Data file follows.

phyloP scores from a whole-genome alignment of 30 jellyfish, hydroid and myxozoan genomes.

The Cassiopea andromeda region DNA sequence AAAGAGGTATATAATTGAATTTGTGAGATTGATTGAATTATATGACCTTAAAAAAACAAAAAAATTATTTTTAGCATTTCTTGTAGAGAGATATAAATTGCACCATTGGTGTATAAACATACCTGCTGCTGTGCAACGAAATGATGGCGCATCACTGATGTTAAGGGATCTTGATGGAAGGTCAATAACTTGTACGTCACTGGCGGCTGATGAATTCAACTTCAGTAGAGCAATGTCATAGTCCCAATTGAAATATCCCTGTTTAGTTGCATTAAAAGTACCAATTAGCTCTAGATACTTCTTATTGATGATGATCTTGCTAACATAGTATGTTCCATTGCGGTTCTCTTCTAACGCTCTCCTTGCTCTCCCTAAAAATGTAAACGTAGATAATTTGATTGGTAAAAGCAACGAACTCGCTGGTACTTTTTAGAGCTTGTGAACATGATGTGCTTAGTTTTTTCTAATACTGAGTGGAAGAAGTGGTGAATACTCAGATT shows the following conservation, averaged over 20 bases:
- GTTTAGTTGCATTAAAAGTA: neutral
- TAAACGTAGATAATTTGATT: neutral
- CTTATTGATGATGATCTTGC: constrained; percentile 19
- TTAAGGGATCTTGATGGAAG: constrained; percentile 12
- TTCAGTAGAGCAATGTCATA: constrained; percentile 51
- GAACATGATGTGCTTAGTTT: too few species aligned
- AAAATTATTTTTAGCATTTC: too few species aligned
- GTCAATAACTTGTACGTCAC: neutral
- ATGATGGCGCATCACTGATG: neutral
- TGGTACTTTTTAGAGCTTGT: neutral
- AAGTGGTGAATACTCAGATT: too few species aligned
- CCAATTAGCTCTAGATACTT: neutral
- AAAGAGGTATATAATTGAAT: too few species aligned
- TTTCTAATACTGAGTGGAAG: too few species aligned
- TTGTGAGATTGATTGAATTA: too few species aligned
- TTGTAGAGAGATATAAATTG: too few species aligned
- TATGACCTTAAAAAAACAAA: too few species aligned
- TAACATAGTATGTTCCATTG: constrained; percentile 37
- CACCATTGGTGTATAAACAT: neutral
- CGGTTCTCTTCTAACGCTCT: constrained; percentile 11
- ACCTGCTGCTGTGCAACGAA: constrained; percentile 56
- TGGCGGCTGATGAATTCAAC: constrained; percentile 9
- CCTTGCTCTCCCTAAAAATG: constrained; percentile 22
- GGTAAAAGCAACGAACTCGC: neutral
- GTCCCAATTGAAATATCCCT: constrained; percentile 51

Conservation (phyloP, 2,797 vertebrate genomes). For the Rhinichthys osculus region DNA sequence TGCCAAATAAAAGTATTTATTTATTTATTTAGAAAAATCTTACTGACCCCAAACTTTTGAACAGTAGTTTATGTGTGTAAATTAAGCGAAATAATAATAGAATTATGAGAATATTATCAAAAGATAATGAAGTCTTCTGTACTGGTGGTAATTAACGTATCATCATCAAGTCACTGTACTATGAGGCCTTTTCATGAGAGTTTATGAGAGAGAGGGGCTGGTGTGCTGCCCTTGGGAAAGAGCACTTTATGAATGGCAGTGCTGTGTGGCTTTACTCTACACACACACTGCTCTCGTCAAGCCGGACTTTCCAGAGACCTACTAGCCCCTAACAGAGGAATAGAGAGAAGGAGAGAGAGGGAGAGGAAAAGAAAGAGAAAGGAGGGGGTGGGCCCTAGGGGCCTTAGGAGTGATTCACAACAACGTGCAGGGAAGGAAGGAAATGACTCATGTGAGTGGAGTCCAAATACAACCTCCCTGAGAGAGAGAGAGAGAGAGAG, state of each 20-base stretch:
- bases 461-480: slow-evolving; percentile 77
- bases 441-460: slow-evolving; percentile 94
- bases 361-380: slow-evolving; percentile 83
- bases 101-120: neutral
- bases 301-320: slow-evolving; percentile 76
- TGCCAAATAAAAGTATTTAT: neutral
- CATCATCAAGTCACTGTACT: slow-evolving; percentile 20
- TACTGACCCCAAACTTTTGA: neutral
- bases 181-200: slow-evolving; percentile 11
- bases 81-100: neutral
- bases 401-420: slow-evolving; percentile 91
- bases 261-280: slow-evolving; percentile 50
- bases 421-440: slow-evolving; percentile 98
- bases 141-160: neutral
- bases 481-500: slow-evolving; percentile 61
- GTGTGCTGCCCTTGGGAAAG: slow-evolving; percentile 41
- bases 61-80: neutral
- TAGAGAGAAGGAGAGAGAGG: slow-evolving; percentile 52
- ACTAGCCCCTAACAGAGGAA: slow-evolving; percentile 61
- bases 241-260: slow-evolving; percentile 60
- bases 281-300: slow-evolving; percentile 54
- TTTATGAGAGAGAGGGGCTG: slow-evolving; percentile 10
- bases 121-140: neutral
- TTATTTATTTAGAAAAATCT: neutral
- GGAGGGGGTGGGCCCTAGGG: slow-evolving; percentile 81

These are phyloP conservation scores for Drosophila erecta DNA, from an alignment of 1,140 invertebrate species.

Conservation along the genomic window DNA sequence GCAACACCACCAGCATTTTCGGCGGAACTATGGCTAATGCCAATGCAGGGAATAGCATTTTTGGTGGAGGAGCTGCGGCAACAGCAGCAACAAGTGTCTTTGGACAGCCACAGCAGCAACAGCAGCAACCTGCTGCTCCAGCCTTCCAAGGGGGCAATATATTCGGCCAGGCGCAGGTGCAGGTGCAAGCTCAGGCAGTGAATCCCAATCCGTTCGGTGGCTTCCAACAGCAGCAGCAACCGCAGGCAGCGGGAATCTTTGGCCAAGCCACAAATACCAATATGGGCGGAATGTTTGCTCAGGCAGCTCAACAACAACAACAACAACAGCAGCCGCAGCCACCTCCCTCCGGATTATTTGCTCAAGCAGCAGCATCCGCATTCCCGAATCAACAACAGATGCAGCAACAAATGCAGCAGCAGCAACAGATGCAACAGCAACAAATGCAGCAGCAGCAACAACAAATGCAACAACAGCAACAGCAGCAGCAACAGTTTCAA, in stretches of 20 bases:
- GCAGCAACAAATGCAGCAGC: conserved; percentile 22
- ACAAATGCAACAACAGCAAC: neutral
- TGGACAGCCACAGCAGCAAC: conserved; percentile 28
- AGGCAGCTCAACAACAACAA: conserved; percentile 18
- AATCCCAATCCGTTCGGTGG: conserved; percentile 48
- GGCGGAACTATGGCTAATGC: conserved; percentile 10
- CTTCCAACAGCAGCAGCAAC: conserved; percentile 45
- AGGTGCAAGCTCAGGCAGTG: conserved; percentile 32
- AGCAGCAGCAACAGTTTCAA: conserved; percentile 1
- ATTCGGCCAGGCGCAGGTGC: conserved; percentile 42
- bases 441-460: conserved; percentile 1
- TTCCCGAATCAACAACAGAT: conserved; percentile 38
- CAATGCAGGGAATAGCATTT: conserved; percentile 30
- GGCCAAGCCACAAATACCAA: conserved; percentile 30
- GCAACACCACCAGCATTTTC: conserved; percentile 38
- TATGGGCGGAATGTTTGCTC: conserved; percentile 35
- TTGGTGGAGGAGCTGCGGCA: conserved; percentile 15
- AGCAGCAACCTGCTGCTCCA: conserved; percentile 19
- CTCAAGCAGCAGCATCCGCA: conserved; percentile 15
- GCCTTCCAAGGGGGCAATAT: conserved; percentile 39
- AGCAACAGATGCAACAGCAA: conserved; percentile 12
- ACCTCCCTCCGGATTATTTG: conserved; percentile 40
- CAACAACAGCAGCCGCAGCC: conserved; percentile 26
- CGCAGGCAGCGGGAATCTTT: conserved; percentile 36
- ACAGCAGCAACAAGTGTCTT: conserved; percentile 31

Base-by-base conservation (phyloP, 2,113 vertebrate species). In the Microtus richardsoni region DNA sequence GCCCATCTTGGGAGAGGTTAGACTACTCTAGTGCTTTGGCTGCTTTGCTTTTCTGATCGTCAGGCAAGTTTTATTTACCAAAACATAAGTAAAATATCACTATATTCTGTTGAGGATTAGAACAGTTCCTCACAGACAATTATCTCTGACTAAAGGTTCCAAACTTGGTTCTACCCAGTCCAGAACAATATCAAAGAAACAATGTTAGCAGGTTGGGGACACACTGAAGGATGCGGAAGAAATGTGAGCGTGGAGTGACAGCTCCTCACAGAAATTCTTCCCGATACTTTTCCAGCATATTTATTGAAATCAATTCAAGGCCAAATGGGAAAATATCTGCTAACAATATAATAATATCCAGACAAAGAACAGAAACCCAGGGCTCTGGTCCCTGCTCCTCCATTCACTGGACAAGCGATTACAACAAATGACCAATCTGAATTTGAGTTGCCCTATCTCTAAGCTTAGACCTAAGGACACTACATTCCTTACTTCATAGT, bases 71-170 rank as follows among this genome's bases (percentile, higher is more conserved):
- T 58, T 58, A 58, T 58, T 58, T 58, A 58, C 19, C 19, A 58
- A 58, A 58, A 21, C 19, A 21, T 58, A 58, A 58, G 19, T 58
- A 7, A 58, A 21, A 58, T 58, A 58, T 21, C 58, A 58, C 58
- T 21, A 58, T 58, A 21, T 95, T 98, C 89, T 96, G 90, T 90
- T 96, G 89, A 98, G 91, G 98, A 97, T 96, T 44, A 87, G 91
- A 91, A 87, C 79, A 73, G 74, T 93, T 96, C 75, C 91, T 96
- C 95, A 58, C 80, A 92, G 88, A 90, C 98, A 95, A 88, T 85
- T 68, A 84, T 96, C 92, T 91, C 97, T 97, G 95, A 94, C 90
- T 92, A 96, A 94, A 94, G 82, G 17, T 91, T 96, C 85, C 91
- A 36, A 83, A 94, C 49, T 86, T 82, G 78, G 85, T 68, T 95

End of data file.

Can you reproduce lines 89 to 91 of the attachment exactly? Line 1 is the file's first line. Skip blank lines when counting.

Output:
- T 68, A 84, T 96, C 92, T 91, C 97, T 97, G 95, A 94, C 90
- T 92, A 96, A 94, A 94, G 82, G 17, T 91, T 96, C 85, C 91
- A 36, A 83, A 94, C 49, T 86, T 82, G 78, G 85, T 68, T 95